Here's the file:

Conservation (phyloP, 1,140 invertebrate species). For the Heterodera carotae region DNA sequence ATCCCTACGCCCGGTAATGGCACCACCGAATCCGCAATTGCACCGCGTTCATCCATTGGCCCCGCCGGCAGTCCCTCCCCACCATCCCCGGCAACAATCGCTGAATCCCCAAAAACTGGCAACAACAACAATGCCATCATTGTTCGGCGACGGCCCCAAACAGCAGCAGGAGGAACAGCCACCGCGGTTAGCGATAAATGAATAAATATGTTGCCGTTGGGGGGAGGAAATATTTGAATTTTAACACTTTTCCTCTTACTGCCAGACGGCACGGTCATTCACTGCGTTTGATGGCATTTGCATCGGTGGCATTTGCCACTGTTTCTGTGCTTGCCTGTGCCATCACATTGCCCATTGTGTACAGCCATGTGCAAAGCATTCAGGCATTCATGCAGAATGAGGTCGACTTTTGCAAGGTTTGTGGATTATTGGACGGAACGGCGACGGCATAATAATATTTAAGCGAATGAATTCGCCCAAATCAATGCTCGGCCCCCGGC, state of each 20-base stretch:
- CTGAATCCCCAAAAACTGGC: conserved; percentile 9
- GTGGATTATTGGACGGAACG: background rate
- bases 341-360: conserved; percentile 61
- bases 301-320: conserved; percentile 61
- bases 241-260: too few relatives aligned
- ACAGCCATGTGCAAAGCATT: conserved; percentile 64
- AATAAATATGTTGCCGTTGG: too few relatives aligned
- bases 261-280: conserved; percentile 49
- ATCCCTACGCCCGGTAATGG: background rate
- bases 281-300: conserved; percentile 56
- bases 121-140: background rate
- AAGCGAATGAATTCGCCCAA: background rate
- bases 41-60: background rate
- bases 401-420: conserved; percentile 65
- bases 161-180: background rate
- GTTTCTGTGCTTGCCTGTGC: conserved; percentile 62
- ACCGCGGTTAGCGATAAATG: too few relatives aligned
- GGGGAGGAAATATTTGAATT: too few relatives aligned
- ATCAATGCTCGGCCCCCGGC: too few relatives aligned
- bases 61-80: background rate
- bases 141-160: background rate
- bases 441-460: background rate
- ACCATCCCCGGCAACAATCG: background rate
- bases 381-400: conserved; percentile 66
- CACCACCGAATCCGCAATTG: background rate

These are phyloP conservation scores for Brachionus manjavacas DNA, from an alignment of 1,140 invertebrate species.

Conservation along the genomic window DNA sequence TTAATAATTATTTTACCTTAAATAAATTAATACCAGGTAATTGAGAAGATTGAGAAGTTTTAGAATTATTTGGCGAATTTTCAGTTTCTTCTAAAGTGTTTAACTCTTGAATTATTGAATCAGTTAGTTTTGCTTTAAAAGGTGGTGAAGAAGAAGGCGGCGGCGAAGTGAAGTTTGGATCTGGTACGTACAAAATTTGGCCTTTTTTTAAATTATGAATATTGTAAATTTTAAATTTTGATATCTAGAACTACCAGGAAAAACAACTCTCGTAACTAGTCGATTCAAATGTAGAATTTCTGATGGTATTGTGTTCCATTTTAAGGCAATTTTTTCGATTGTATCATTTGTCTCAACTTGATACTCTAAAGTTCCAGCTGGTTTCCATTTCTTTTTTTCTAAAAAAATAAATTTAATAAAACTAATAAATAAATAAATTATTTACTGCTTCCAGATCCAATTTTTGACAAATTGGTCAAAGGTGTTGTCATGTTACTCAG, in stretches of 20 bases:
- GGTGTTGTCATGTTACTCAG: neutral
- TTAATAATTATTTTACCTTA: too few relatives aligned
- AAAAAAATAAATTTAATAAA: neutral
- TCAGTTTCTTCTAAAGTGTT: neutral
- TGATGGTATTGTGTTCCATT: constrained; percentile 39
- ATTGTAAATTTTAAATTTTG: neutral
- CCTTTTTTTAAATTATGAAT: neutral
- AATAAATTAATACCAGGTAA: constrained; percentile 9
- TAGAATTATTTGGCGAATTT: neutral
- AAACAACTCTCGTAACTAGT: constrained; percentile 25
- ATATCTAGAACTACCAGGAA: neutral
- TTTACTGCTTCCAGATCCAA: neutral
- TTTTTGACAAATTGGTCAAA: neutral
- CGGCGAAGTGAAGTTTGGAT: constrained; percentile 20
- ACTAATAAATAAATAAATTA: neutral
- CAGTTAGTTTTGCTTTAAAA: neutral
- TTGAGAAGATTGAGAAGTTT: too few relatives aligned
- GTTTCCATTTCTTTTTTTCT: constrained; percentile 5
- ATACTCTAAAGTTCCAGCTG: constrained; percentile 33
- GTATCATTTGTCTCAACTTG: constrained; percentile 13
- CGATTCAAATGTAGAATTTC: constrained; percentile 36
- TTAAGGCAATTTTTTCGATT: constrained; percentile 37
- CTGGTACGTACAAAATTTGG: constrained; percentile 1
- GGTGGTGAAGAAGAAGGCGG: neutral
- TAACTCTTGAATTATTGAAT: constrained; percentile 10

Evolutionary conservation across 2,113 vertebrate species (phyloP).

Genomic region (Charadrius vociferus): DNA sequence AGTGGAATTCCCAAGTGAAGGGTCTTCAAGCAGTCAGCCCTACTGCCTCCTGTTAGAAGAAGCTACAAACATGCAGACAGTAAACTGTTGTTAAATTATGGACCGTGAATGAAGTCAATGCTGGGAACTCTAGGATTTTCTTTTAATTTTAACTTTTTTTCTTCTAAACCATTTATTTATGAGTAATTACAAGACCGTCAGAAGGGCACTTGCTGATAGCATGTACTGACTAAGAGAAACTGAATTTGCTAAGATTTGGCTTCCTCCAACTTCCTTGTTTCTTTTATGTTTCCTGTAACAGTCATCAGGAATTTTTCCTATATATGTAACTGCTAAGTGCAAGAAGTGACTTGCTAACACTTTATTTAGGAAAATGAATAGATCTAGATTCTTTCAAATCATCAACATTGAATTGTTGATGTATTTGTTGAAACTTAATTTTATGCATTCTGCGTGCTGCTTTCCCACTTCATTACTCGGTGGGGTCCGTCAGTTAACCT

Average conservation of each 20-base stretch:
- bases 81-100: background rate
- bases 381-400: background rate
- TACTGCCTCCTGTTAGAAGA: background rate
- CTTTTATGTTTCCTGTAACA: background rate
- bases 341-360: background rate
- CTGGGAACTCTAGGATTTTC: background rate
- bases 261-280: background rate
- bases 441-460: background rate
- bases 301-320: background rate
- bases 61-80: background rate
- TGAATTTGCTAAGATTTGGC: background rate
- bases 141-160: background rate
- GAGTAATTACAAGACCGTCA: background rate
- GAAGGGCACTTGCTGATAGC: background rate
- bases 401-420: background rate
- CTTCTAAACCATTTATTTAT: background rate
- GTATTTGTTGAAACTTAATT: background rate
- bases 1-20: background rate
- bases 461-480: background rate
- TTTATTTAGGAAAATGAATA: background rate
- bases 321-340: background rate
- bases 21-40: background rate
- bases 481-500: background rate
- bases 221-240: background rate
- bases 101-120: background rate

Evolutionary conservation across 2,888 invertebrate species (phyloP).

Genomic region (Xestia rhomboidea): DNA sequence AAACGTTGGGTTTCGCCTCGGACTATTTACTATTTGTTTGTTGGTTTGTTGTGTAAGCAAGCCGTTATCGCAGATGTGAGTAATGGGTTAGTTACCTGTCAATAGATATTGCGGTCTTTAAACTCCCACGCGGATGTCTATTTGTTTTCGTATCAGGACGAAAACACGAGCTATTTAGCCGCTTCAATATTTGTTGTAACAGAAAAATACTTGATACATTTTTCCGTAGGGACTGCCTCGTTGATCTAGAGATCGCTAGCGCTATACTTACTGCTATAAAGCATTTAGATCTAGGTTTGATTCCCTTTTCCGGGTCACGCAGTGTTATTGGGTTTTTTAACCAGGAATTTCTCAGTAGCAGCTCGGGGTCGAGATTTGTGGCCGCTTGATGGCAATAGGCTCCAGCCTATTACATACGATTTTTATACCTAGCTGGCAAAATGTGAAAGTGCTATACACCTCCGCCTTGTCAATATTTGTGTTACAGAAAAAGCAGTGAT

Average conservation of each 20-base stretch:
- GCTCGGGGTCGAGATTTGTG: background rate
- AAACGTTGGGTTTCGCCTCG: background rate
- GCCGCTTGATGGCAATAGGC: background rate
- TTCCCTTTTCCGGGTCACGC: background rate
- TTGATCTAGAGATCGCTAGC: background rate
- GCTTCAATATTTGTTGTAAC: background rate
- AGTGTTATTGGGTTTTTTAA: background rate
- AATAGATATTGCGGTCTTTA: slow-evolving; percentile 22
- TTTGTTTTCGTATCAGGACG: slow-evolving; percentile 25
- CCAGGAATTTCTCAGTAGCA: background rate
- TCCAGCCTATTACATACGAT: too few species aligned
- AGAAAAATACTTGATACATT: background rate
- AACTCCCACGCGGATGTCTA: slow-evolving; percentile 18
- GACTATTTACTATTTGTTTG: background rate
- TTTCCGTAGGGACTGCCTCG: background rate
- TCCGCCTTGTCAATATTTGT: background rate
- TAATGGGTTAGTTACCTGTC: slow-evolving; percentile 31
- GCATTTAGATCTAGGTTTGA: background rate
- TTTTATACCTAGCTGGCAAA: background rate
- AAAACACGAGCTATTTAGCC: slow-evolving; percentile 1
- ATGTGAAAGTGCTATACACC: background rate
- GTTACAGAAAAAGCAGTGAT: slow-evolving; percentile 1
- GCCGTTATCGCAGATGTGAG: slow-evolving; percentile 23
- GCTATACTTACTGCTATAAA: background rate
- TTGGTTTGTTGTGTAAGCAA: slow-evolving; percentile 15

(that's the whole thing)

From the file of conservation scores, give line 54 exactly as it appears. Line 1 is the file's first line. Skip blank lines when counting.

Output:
Evolutionary conservation across 2,113 vertebrate species (phyloP).